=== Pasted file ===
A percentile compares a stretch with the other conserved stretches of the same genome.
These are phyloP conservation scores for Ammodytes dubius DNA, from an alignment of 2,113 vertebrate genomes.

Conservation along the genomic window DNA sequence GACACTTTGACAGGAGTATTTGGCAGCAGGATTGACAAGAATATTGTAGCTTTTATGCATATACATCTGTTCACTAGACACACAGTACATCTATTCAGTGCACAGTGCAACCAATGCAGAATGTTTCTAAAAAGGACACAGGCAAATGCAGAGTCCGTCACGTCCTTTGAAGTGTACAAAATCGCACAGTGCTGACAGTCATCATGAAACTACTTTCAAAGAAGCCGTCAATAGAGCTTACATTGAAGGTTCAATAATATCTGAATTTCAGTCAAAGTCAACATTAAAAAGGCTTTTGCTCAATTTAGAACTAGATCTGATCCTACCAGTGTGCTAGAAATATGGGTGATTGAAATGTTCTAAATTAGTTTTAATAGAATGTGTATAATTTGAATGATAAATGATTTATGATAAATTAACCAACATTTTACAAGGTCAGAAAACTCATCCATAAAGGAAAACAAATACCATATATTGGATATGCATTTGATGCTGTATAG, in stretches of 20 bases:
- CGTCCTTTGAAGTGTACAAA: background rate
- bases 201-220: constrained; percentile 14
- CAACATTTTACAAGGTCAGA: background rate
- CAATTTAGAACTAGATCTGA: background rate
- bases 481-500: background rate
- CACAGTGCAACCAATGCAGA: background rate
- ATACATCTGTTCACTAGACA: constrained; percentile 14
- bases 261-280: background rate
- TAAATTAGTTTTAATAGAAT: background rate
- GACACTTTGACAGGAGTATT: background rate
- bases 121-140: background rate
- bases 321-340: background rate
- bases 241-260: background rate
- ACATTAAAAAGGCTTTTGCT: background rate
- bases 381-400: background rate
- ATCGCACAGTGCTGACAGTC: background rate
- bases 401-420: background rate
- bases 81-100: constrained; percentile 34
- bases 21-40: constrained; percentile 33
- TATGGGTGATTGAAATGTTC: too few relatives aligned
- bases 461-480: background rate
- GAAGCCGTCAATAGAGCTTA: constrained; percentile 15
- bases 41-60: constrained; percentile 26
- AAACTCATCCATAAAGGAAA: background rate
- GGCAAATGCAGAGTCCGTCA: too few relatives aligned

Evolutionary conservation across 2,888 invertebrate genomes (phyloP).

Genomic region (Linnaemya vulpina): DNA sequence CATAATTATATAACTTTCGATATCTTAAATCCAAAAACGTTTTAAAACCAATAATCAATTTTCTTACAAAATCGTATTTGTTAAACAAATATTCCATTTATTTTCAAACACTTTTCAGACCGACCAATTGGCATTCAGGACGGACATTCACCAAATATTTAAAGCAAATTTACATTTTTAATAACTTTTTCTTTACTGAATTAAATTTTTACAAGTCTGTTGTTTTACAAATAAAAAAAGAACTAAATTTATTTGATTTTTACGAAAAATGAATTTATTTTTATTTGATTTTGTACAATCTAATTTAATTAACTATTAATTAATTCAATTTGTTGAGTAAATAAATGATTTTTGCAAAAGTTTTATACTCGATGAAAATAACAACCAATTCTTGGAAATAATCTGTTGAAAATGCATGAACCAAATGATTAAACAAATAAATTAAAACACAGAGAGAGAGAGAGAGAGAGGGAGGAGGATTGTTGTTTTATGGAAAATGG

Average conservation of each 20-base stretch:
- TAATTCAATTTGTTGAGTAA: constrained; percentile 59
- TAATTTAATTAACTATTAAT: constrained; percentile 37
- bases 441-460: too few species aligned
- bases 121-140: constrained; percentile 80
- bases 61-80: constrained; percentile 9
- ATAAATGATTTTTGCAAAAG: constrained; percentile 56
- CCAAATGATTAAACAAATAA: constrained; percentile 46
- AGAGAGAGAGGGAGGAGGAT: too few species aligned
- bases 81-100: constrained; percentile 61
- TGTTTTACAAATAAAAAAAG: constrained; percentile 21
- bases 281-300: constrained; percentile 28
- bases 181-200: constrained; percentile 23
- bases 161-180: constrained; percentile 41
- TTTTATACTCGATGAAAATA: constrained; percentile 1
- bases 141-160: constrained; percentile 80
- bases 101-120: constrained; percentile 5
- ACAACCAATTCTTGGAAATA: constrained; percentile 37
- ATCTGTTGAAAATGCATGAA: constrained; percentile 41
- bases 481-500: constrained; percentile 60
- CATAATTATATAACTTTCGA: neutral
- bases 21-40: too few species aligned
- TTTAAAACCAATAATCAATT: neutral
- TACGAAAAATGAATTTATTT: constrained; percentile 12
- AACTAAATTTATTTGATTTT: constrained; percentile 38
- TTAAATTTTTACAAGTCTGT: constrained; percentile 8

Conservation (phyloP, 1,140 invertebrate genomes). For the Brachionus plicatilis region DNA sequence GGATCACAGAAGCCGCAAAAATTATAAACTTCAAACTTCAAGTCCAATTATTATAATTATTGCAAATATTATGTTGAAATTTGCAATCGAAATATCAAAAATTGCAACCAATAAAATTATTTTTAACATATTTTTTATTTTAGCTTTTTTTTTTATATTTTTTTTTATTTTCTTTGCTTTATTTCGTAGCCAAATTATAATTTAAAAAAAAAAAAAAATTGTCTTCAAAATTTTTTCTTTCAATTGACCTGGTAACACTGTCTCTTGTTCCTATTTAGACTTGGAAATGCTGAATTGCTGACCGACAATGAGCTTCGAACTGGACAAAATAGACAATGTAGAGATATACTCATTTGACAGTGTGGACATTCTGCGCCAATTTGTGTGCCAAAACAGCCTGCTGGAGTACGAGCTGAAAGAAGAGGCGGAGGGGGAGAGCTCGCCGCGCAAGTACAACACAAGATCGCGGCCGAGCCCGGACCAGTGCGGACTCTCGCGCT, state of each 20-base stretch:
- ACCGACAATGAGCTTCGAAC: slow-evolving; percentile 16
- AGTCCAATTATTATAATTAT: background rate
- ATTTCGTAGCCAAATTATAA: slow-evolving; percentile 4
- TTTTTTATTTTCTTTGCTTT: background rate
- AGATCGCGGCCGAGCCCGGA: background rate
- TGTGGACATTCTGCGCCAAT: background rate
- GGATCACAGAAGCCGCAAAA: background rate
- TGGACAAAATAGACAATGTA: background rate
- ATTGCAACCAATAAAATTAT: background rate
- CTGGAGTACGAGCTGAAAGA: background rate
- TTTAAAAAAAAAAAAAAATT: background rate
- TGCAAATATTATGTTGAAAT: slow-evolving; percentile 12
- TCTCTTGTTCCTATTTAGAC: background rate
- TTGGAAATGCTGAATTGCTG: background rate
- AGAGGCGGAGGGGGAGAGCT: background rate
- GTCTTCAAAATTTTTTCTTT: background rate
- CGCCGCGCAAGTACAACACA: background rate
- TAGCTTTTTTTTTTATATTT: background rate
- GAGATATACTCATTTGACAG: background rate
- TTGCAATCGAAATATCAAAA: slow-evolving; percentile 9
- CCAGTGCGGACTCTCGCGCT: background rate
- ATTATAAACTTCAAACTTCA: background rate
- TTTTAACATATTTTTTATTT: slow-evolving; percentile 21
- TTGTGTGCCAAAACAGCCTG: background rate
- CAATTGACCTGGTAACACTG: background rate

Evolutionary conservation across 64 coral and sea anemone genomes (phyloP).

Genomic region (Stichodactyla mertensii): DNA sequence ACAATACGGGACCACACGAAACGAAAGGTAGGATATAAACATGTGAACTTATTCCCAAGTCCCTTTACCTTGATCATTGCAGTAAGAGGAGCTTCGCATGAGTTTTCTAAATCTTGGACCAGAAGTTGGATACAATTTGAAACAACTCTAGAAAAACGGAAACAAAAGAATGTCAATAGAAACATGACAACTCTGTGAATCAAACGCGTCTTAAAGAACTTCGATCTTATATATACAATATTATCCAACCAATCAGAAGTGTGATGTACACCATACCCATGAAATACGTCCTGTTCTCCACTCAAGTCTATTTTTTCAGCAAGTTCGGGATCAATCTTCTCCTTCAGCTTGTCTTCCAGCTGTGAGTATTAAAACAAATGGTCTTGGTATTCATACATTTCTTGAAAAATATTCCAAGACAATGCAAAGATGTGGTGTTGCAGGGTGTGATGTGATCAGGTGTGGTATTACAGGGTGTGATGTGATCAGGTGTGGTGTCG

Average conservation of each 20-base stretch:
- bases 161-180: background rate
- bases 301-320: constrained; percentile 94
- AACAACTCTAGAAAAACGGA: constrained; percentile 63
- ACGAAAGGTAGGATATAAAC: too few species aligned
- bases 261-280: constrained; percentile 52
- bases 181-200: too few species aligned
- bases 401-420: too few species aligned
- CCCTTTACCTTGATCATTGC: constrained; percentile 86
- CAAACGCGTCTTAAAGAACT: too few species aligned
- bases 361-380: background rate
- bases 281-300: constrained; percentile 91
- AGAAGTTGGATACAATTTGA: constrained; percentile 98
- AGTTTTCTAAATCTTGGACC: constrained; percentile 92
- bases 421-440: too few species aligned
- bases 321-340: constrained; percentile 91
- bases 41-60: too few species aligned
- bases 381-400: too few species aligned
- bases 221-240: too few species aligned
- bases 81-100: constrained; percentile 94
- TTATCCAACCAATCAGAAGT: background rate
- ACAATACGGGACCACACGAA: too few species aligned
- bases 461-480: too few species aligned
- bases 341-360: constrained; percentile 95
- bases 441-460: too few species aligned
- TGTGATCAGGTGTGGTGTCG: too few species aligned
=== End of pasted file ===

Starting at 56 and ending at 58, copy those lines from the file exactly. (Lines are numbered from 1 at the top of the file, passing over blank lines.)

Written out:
- TTAAATTTTTACAAGTCTGT: constrained; percentile 8

Conservation (phyloP, 1,140 invertebrate genomes). For the Brachionus plicatilis region DNA sequence GGATCACAGAAGCCGCAAAAATTATAAACTTCAAACTTCAAGTCCAATTATTATAATTATTGCAAATATTATGTTGAAATTTGCAATCGAAATATCAAAAATTGCAACCAATAAAATTATTTTTAACATATTTTTTATTTTAGCTTTTTTTTTTATATTTTTTTTTATTTTCTTTGCTTTATTTCGTAGCCAAATTATAATTTAAAAAAAAAAAAAAATTGTCTTCAAAATTTTTTCTTTCAATTGACCTGGTAACACTGTCTCTTGTTCCTATTTAGACTTGGAAATGCTGAATTGCTGACCGACAATGAGCTTCGAACTGGACAAAATAGACAATGTAGAGATATACTCATTTGACAGTGTGGACATTCTGCGCCAATTTGTGTGCCAAAACAGCCTGCTGGAGTACGAGCTGAAAGAAGAGGCGGAGGGGGAGAGCTCGCCGCGCAAGTACAACACAAGATCGCGGCCGAGCCCGGACCAGTGCGGACTCTCGCGCT, state of each 20-base stretch:
- ACCGACAATGAGCTTCGAAC: slow-evolving; percentile 16